“For every promise, there is a price to pay.”
Paying The Price is what hard working Americans do every morning. They take responsibility for their families. They are accountable for their actions. They’ll also be paying for their government’s promises at the pump this morning.
If you didn’t know that The Inflation is what you get when your government promises the entire world to devalue its currency, now you know. In order to calculate the price of The Petro-Dollars look no further than the price of The Petro and the price of The Dollar.
Here’s what those two prices did last week:
- The Petro = UP another 6.7% week-over-week taking its 2-week move to +17.6%
- The US Dollar = DOWN another -1.1% week-over-week hitting new YTD lows (DOWN 8 of the last 10 weeks)
Now someone who is in the business of obfuscating the facts will tell you that the price of The Petro-Dollars raging to the upside has to do with something other than the debauchery of the dollar. Of course it does – everything that adversely affects the marketing message of Washington, DC must have to do with someone else – that’s the un-American way.
Pointing the finger at some nut-job wearing shades in Libya just makes the marketing message easier. Since speaking at the American public on economic matters has turned into a world class game of politics, we should expect nothing less. On NBC’s Meet The Press yesterday, President Obama’s newly minted Chief of Storytelling, Bill Daley, reminded the world how Washington’s finest think about risk management plainly:
“Most people don’t know what they are talking about… The President knows…”
OK. Thanks Chief.
We will un-humbly submit that, on Global Macro economic matters, US Presidents and their crony economic advisors haven’t known what they don’t know for at least a decade. That’s a long time. That’s a problem.
Back to those stubborn little critters called real-time market prices that we use to illustrate the problem, here’s what else happened in the US as a result of the US Dollar being devalued last week:
- CRB Commodities Index (19 components) = +3.1% week-over-week to close at a fresh weekly closing high for 2011 of 362
- Price Volatility (VIX Index) = flat week-over-week, holding its +22% gain above its February 18th YTD low of 15.59
- US Stocks (SP500) = +0.15% week-over-week to close at 1321, -1.7% lower than its YTD closing high of 1343 (also established on FEB18)
Altogether what this means is that since the US stock market stopped making higher intermediate-term highs on February 18th, the market has started to price in Slowing US Growth assumptions as US Inflation Accelerates.
For readers of our work, this shouldn’t be a new theme. Our 3 core Macro Themes at Hedgeye have been calling for Global Growth Slowing as Global Inflation Accelerates since October of 2010.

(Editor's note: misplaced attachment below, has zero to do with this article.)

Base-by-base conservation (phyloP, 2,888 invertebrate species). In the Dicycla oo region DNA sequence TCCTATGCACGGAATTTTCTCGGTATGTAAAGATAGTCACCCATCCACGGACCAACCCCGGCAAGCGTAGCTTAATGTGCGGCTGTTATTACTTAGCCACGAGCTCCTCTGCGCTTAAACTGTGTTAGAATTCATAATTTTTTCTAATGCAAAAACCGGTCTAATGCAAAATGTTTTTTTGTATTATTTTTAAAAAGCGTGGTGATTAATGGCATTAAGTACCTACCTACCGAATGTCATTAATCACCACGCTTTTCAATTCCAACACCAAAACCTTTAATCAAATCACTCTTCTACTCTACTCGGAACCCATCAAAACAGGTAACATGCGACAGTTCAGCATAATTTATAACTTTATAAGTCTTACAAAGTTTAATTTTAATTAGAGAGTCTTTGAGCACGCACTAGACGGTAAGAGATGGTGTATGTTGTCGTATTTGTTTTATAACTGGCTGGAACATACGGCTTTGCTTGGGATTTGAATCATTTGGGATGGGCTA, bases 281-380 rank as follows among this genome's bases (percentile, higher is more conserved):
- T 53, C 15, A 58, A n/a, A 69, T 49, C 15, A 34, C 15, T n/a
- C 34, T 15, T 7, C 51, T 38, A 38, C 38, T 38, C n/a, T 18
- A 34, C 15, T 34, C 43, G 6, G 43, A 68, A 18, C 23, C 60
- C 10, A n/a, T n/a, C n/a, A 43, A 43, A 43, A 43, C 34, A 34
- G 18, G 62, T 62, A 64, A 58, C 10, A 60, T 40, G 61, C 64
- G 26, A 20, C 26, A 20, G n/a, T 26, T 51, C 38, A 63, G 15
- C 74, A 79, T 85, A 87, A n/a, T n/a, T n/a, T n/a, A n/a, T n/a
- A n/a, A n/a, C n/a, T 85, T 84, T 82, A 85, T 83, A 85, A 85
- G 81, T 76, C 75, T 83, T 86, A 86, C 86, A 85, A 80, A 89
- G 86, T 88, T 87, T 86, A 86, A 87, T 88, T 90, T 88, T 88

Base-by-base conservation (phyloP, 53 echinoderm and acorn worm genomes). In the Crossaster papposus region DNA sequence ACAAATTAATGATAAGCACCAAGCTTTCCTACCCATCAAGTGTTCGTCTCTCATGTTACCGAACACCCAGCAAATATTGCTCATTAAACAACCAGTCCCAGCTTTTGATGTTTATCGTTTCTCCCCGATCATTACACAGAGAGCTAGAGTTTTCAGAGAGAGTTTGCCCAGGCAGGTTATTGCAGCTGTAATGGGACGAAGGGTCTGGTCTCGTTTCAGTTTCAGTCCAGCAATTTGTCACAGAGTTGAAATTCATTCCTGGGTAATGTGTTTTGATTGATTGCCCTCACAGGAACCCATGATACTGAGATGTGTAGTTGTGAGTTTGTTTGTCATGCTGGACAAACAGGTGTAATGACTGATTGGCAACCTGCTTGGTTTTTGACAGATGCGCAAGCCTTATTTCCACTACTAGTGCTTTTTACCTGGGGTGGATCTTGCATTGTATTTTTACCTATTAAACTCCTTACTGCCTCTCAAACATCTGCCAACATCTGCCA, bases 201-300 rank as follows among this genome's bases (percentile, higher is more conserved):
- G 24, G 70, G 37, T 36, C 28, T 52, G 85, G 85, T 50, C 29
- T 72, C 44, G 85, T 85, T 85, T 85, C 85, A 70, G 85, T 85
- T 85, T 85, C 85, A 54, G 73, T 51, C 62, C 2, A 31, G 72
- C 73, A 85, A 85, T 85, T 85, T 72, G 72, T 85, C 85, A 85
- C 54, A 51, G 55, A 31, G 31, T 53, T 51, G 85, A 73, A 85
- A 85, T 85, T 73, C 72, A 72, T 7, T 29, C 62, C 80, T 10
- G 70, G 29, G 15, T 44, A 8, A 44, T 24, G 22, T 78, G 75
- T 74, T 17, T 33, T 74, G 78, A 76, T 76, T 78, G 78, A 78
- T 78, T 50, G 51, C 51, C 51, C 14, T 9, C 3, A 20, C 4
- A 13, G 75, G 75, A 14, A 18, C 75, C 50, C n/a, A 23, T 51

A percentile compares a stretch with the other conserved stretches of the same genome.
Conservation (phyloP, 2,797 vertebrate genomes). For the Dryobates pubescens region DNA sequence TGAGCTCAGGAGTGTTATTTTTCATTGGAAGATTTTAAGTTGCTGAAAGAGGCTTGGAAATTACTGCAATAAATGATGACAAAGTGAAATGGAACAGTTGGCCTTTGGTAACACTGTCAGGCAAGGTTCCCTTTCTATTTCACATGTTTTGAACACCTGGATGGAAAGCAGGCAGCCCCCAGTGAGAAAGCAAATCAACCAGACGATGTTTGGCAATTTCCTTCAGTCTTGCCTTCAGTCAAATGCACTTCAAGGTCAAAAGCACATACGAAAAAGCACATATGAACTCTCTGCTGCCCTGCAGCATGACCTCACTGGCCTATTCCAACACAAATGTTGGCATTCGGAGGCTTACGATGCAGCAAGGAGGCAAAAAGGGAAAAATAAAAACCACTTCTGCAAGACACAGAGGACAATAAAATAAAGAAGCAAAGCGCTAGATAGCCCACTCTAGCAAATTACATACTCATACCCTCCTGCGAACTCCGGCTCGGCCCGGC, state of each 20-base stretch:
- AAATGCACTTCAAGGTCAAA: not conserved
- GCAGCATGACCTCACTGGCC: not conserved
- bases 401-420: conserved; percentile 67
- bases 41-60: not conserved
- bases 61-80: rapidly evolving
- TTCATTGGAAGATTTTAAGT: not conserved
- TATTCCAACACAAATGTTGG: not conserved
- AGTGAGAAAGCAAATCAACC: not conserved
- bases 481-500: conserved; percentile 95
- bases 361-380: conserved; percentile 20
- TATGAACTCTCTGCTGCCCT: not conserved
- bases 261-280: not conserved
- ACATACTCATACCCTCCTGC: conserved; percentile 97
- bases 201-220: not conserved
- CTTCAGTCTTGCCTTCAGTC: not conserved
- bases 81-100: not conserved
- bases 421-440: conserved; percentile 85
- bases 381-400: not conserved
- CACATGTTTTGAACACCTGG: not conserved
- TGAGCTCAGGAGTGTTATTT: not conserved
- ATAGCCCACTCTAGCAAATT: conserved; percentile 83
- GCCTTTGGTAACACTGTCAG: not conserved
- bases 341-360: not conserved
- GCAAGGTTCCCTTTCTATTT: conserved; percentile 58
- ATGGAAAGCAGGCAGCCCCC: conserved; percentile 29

Our call on Accelerating Global Inflation’s impact on both Emerging Markets and Bonds is best captured by the #1 Economics headline on Bloomberg this morning: “Global Bond Rout Resembling 1994 As Inflation Exceeds Rates” – so, globally, people get it. The question is what will it take for US stock-centric consensus to finally get it?
Don’t fool yourself by letting some of the Fed’s Fiats fool the media most of the time, whether you look at the stock market performance divergences in US Equities or abroad, Mr. Macro Market is pricing in Global Inflation Accelerating, big time.
US S&P Sector Performance divergences for 2011 YTD:
- Best Sector = Energy (XLE) +14.78%
- Worst Sector = Consumer Staples (XLP) +0.92%
Global Equity Market Performance divergences for 2011 YTD:
- Best Countries = Ukraine +14.3%, Russia +13.8%, and Greece +12.2%
- Worst Countries = Tunisia -22.7%, Saudi Arabia -19.6%, and Dubai -17.1%
Obviously when presented with these prices on a real-time basis, the fundamental takeaways are crystal clear:
- Countries, Sectors, and Companies that get paid in The Petro-Dollars are getting paid by The Inflation
- Countries, Sectors, and Companies that don’t have pricing power are taking it in the margin
- Citizens are getting plugged
If this continues, the global economic risk management scenario starts to look a lot more like the 1970s than it does anything that most investors have had to wrestle with for the last 30 years. Stocks aren’t in the area code of “cheap” if inflation finds its way into margin and multiple compression.
The best way to fight this is by breaking the gigantic promise that America has made to the world – cheap moneys forever. If we start promising the world more hawkish monetary policy, the US Dollar will stop being debauched. That, in turn, will deflate The Inflation. And I’ll be the first in line to start investing more of my 49% position in Cash (versus 58% on Monday of last week). Paying the lower price works for me.
My immediate-term support and resistance levels for the SP500 are now 1315 and 1333, respectively.
Best of luck out there today,
Keith R. McCullough
Chief Executive Officer